“And now that I have come to be master of the house, I gaze up at the mountains, bend down to listen to the spring, look around at the trees and bamboos, the clouds and rocks, busy with them every minute from sunup to evening. Let one of them beckon and I follow it in spirit, happy with my surroundings, at peace within. One night here and my body is at rest, two nights and my mind is content, and after three nights I’m in a state of utter calm and forgetfulness.”
Po Chu-i | The Thatched Hall | 817
Pictured: Shen Zhou, Lofty Mount Lu, Ming Dynasty, 1467.
Wirth is a German word for head of family, master of household, provider. The Wirth Chairbelongs in a quiet, light filled space – a foyer, piano room, gallery or perhaps even the patio. With its delicate curves and stone like look, the seat is a place for finding balance, a place for contemplation. When it’s time to retreat, as the family head or otherwise, the Wirth Chair is the only company you need.
“The general rule is that soul appears in the gaps and holes of experience…Power pours in when we sustain the feeling of emptiness and withstand temptation to fill it prematurely…the soul has no room in which to present itself if we continually fill all the gaps with bogus activities.”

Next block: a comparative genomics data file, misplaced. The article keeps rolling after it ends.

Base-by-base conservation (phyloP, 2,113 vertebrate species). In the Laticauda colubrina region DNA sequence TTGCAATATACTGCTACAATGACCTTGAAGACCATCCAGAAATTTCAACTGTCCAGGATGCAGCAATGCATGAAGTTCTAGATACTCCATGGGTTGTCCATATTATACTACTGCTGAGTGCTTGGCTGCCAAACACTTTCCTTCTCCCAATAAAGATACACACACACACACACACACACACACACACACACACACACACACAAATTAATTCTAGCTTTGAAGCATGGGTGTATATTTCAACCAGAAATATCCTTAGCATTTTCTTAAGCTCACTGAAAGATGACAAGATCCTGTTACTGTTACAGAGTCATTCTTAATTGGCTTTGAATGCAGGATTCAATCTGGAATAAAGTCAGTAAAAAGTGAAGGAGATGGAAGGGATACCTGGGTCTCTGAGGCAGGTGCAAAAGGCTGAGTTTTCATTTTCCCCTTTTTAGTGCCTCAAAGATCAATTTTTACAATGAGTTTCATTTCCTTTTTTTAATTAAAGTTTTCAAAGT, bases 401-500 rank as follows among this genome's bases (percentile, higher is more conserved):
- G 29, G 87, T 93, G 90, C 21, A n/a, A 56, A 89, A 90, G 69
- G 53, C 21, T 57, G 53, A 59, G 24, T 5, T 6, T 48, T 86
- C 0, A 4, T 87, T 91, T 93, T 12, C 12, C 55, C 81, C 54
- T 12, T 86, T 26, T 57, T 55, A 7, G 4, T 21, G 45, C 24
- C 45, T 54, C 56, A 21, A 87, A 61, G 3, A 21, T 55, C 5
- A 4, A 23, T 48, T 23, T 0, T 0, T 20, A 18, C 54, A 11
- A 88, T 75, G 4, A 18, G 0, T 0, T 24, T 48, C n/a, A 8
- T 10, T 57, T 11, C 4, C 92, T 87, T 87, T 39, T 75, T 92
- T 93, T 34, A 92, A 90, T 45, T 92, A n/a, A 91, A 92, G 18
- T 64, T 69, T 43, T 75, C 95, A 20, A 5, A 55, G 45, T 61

I used to hate having empty walls. I always felt I had to fill them from top to bottom so they wouldn’t look boring. Eventually these busy walls wore me out, always offering up specific images for me to think about. There was no room for imagination. No place for contemplation. No space for my eyes to rest. I now find it necessary to leave room for emptiness not only in the house but also in my schedule.
“Empty places – a vacuum where something once has been – draw the eye and obsess the imagination.”
In the Studio | Hale | 1957